Combustible Celluloid
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With: Lee Marvin, Ernest Borgnine, Charles Bronson, Jim Brown, John Cassavetes, Richard Jaeckel, George Kennedy, Trini Lopez, Ralph Meeker, Robert Ryan, Telly Savalas, Donald Sutherland, Clint Walker, Robert Webber, Tom Busby, Ben Carruthers, Stuart Cooper, Robert Phillips, Colin Maitland, Al Mancini, George Roubicek, Thick Wilson, Dora Reisser
Written by: Nunnally Johnson, Lukas Heller, based on a novel by E.M. Nathanson
Directed by: Robert Aldrich
MPAA Rating: Not Rated
Running Time: 150
Date: 06/15/1967

The Dirty Dozen (1967)

3 1/2 Stars (out of 4)

Unwashed Masses

By Jeffrey M. Anderson

Director Robert Aldrich (Kiss Me Deadly, What Ever Happened to Baby Jane?) was one of Hollywood's most brutal, unruly directors, and his instincts sometimes led to huge flops, as well as to popular successes like The Dirty Dozen. Certainly a 150-minute action movie could come across a bit sloppy and overstuffed. Today, however, The Dirty Dozen actually looks tighter and more focused -- and less violent -- than it might have when it first opened.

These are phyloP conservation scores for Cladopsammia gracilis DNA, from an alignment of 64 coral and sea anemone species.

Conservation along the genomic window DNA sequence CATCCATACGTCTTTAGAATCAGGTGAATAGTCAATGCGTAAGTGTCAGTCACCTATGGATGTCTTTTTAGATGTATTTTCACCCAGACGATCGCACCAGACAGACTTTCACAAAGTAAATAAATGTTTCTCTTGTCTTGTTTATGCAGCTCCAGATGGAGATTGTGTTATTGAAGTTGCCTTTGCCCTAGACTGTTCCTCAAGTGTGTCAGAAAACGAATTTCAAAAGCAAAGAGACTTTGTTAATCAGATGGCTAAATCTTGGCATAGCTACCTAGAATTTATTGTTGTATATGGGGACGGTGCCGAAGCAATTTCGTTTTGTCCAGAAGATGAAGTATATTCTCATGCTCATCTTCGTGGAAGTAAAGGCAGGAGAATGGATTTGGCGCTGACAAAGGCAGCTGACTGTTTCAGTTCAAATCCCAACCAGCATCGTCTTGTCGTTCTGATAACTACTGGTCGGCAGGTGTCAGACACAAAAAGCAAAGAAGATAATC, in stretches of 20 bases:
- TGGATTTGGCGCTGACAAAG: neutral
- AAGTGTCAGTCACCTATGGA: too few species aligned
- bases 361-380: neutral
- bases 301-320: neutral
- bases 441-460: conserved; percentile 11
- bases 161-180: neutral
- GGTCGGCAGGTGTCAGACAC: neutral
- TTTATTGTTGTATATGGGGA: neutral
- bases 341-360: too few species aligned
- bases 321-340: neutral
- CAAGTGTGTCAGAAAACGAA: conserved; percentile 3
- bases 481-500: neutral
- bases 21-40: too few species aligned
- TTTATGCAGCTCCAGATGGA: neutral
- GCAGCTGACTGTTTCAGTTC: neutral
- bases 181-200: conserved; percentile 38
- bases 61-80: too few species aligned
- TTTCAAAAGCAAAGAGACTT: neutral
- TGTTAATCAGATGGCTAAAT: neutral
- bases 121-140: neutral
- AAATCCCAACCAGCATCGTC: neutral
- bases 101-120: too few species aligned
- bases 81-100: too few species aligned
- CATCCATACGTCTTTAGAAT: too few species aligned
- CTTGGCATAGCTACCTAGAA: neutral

During WWII, General Worden (Ernest Borgnine) calls Major Reisman (Lee Marvin) into his office with a new assignment. He will attack a chateau filled with German officers. Unfortunately, his men will consist of twelve convicted criminals (played by Charles Bronson, John Cassavetes, Jim Brown, Telly Savalas, Donald Sutherland, and others). Many of these murderers, rapists, and other scoundrels are condemned to death anyway. Reisman has the impossible task of training them but soon figures that he can use one thing to make them bond: their collective hatred of him. His ploy works, and before too long he has a platoon of tough, loyal, disciplined warriors. But will their raid on the chateau actually work?

Aldrich manages to use his time well, focusing on character traits and never letting the pace become bogged down. Yet, at the same time, while it's a great entertainment, it's not generally considered a great film. It comes more from the gut, or by the seat of its pants, than it does from a place of thoughtfulness or artistry. (It now looks less accomplished than Lee Marvin's other 1967 movie, Point Blank.) Moreover, it seems to have a very low opinion of women, although that kind of thing is fairly normal for this male-oriented genre.

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